The New York Times profiles research by Harvey A. Liu and Kenneth J. Balkus Jr. of the University of Texas at Dallas to create a therapeutic nitric oxide releasing bandage. Nitric oxide can play a significant role in peripheral vasodilation, relaxation of pulmonary vasculature, and other physiological processes, such as penile erection. Therefore, an effective method of delivering this free radical should allow the development of new types of vascular stockings, bandages, and other therapeutic (or recreational) devices.
A snippet from NYT:
As they describe in a paper in Chemistry of Materials, the researchers use a zeolite, an aluminosilicate mineral that has a three-dimensional cage structure. Zeolites have been shown to be able to store and release nitric oxide and other chemicals. They embed the mineral in fibers of a biocompatible polymer, polylactic acid, as they are spun and form a tissue-like mat. The fibers are then infused with nitric oxide; by controlling the porosity of the fibers, the researchers could control the release of the gas.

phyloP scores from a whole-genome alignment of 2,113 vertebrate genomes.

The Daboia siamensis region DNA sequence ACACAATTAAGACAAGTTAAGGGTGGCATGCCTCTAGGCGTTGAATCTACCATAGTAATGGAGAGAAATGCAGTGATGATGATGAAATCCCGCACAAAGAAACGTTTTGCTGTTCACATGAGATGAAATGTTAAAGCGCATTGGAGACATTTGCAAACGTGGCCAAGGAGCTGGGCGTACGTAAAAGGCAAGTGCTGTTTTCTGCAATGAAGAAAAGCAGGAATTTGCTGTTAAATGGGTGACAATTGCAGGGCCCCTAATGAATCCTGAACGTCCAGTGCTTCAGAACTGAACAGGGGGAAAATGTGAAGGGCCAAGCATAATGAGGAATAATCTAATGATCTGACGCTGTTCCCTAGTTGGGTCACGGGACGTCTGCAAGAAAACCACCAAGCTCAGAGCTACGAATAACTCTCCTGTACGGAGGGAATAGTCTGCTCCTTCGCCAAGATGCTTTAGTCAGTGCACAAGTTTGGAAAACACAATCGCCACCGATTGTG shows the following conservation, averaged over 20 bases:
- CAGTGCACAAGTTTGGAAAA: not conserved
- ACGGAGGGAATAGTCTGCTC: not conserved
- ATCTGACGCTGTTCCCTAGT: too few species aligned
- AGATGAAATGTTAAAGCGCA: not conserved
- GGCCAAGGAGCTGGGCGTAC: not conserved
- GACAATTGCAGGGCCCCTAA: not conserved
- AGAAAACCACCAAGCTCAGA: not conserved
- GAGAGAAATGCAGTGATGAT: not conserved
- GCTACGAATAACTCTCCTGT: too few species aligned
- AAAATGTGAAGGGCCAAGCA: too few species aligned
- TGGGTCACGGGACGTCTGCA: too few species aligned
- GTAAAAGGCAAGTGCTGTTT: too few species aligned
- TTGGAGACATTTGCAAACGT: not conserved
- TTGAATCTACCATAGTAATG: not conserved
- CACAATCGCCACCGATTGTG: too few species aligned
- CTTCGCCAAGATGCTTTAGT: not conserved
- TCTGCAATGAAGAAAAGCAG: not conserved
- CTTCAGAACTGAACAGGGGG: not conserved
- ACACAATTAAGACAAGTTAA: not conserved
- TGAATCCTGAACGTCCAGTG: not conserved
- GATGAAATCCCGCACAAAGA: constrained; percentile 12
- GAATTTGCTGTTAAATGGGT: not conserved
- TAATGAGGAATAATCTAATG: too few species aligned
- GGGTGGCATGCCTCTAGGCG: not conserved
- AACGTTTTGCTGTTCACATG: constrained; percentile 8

The researchers say the resulting material could be incorporated into socks for diabetics that would deliver nitric oxide through the skin. It might also prove useful before transplants as a wrapping for organs to help preserve them outside the body for longer.
More from the New York Times…
Abstract in Chemistry of Materials: Novel Delivery System for the Bioregulatory Agent Nitric Oxide
Flashbacks: Nitric Oxide-Eluting Polyurethanes — Medgadget Coating of the Future? ; Nitric Oxide Releasing Plastics to Help Cardiologists; Rub It Up; Nanobandages Speed Up Healing